Tuesday, January 20, 2009

In the Land of Invisible Women Offers A Riveting Look Under the Veil of Arabian Women

(Image from Sourcebooks)

When my 7-year-old daughter spied the title of this book - In the Land of Invisible Women - she wrinkled her little face in confusion. "Mom," she asked, "How can a woman be invisible?" I know she was not asking a deep, philosophical question, but was stumped by pure logic - People are solid, therefore they cannot be invisible. Before I had a chance to explain, she flitted outside to build a fairy house, but it made me wonder if she, a daughter of 21st Century America, could even fathom a world where women live under such oppression that they cannot drive, own property in their own names, or drift outdoors without cloaking themselves in thick robes. To a child who's been taught she can do and be anything - a doctor, an astronaut, even president - such a world would be as foreign to her as Mars.

The land in question is Saudi Arabia, pre 9/11. Author Qanta Ahmed admits some things (like women being allowed to drive) have changed since she dwelt in the Kingdom, but In the Land of Invisible Women focuses on what was happening during the years she lived and worked in Saudi. Dr. Ahmed, a British Muslim of Pakistani descent, studied and trained in both England and New York City. After several years in the U.S., her American visa ran out, so she made a spur-of-the-moment decision to relocate to Saudi Arabia, where her medical skills were needed at King Fahad National Guard Hospital in Riyadh. The prospect of a high salary and free rent drew her to the Kingdom. Although friends expressed concern over her decision, she felt little apprehension - after all, she was a Muslim woman "well-acquainted with the ways of an Islamic Kingdom" (8). It didn't take her long to realize just how different life in this foreign land could be.

Dr. Ahmed became especially fascinated with the lives of Saudi women, who functioned under laws dictated by extremist leaders. By Western standards, their lives were oppressive nightmares, their every movement guarded by men. At the time of Dr. Ahmed's residency in the Kingdom, females were required by law to veil themselves when in public. In addition, they were not allowed to drive, own property in their own names, or appear outside their homes alone. Powerful Muttawas (or religious policemen) patrolled restaurants, malls and other public arenas to ensure the rules were followed. Foreigners received no leniency, so Dr. Ahmed followed the same rules as her Saudi counterparts. By studying these women - feminists, extremists, cowards, advocates, vocal and silent - she learned to appreciate their plights. Through Dr. Ahmed's many stories, the reader also comes to admire them in all their variations.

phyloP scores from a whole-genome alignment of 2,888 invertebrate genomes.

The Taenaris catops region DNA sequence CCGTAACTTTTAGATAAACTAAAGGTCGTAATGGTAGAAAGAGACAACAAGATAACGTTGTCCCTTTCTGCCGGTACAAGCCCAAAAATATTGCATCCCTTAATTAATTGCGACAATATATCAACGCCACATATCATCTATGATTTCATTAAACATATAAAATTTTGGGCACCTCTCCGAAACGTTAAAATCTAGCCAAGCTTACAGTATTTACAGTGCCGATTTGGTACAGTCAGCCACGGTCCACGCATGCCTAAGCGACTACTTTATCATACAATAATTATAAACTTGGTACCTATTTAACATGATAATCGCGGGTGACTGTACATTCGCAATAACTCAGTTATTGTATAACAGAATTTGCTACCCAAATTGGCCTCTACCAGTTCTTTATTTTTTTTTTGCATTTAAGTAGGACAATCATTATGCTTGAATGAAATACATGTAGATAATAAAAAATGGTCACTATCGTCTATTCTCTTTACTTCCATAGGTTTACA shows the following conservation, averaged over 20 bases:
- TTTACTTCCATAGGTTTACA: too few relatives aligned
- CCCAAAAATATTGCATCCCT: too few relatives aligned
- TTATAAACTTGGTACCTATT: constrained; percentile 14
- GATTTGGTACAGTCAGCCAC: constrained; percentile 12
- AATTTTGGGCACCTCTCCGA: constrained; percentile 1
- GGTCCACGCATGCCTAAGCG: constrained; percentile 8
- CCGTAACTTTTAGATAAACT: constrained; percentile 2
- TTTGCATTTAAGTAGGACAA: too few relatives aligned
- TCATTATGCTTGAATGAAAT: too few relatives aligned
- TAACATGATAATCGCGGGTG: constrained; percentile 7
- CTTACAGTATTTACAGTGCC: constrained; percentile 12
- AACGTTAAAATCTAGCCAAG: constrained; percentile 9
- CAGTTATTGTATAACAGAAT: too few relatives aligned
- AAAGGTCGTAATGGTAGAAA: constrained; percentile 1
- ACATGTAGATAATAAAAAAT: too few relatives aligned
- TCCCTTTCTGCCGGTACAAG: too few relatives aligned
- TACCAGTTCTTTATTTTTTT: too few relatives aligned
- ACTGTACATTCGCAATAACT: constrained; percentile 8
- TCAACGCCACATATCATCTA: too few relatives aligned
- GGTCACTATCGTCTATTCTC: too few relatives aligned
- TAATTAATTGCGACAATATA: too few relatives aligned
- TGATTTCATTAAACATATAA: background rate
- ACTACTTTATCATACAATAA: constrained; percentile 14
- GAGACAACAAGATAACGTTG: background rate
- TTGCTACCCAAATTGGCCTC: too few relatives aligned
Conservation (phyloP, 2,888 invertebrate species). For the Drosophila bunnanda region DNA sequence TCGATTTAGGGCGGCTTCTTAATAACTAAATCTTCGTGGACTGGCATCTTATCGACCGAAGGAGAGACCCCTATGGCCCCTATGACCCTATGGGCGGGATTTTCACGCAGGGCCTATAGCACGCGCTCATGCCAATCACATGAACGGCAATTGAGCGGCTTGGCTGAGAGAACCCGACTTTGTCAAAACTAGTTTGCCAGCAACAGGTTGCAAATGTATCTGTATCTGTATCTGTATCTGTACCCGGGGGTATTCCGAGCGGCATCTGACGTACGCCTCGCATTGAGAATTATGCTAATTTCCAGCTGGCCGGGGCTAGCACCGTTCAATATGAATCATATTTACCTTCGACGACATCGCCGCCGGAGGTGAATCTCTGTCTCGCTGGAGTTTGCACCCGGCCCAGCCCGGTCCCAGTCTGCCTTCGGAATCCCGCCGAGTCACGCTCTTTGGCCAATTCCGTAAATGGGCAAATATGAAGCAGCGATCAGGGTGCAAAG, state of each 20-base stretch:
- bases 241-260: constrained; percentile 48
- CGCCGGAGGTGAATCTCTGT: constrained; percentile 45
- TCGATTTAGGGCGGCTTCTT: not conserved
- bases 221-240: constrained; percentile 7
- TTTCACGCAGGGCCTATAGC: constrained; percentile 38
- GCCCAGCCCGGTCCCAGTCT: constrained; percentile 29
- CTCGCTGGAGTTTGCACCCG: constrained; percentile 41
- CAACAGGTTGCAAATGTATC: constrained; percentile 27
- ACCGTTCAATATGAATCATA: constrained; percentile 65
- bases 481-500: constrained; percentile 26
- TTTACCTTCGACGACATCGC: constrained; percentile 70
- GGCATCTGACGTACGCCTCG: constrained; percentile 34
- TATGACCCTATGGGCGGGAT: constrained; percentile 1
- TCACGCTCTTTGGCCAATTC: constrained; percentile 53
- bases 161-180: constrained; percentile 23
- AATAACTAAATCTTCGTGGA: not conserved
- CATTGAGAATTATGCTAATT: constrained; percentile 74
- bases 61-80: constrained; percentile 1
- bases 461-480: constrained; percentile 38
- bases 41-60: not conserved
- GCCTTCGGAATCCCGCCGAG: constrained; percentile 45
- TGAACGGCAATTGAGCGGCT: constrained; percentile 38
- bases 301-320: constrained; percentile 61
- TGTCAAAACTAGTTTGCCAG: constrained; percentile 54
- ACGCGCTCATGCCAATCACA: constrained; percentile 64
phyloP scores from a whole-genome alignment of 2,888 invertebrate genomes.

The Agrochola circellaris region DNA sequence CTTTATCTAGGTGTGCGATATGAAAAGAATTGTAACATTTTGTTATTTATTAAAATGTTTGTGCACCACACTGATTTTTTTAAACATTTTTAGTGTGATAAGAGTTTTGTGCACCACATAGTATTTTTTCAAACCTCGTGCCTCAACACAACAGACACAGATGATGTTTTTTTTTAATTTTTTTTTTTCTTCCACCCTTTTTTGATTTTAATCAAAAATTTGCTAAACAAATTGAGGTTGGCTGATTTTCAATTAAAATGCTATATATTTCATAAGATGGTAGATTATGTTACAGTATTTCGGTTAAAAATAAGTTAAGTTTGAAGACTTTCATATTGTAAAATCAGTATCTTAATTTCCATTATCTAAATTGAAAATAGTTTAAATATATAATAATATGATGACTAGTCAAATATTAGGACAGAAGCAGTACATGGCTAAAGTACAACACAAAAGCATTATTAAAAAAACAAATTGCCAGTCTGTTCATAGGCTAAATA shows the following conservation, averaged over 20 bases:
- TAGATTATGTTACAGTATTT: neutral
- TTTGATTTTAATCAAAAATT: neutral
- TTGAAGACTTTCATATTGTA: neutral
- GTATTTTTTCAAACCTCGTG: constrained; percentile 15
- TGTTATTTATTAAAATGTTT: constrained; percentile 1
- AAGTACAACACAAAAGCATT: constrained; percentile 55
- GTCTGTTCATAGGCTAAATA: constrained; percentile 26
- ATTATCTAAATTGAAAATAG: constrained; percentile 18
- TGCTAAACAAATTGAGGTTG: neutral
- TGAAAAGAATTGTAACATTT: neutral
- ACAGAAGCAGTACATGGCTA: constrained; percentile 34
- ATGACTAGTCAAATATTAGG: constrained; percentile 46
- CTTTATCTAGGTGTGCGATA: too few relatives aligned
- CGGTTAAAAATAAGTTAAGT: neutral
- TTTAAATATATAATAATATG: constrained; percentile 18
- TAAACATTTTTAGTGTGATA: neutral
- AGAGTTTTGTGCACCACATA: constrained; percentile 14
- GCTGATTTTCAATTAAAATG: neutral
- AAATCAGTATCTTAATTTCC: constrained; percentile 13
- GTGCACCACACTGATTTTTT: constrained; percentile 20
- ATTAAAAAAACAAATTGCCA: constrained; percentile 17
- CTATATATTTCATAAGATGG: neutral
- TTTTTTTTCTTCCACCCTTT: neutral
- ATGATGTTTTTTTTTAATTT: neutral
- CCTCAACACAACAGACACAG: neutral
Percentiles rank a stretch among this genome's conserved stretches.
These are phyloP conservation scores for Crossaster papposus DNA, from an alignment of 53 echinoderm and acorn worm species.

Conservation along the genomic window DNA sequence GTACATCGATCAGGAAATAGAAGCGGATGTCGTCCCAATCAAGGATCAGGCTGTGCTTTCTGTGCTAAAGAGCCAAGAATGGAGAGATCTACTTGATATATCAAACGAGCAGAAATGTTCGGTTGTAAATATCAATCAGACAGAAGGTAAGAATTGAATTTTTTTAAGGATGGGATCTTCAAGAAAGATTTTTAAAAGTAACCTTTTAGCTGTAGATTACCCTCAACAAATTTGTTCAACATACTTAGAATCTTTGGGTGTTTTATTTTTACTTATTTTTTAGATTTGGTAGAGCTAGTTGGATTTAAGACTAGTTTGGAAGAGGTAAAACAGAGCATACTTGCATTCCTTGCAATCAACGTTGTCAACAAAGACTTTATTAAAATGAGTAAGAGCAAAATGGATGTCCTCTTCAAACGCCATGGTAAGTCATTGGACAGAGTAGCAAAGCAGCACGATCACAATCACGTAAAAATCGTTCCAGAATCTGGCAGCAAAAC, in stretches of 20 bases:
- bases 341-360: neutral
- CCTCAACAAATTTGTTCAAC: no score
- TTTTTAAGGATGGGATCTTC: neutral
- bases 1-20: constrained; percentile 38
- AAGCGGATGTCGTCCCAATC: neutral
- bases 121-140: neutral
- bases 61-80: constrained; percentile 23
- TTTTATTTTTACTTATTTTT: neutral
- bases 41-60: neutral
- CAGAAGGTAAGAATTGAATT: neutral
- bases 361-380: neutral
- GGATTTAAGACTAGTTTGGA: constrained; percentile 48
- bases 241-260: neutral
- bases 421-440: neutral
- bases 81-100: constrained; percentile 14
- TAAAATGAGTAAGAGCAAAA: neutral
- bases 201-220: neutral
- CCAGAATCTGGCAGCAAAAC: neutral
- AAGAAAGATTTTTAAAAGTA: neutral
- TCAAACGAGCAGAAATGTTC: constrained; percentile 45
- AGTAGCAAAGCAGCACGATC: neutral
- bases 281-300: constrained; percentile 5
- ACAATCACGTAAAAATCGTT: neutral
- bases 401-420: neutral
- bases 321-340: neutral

Dr. Ahmed also discusses the many contradictions in the Kingdom, from Pepsi-slugging, Cadillac-driving Saudis who despise the U.S.; to American-trained doctors' "unmistakable fetor of relish in the face of [9/11's] destruction" (397); to brilliant female doctors unable to express second opinions for fear of offending their male colleagues; to women veiled to escape men's glances conducting affairs with "Bluetooth boyfriends." In the end, she remains puzzled by a place where

I still count the dichotomies: angry divorcees who dream of becoming second wives; conflicted Saudi men who cannot forsake the expectations of powerful matriarchs; womanhood that is both oppressed and liberated by veilings; Saudi men who are feminists and Saudi grandmothers who propogate female suppression ... (435-436).

As fascinating as all these discussions are, the most poignant sections of the book come as Dr. Ahmed deals with "the fleeting Muslim within me" (112-113). Disappointed with Saudi Muslims who display flagrant sexism, anti-semitism and other kinds of racism, she becomes disillusioned with the Saudi brand of the peace-affirming religion she has always known. Still, a trip to Mecca offers spiritual rebirth, which finally allows her to feel a sense of belonging in the Kingdom.

In the Land of Invisible Women is not light reading. It's a riveting hard-hitter that offers a unique and intimate look under the veils of a culture steeped in complexity and contradiction. Throughout, Dr. Ahmed provides an honest, sometimes scathing, sometimes sensitive look at the fascinating nuances of Saudi culture. It also provides a moving potrayal of one woman's search for her own self, her own soul. Unique and intensely moving, In the Land of Invisible Women is not to be missed.

Grade: B

(Note: If you're interested in hearing a radio interview with Dr. Ahmed, click here.)

3 comments:

  1. This was one of my favorites of 2008 and I'm happy to see that you thought it such a worthy read...great review, and thanks for the interview link.

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  2. I really want to read this one. It sounds like a powerful book. I can't imagine what it must have been like for Qanta Ahmed.

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  3. I read this...While it was insightful (especially the chapters on Mecca!), her writing got a little...I don't know. It seemed a bit dry-ish to me at times, and I really, really disliked how her friends would use her name 15 times per paragraph in every conversation they had with her. The subject matter interested me enough to keep me going though. I don't know how she stood it there for so long, I would've run away screaming the first time anyone offered me a job there!

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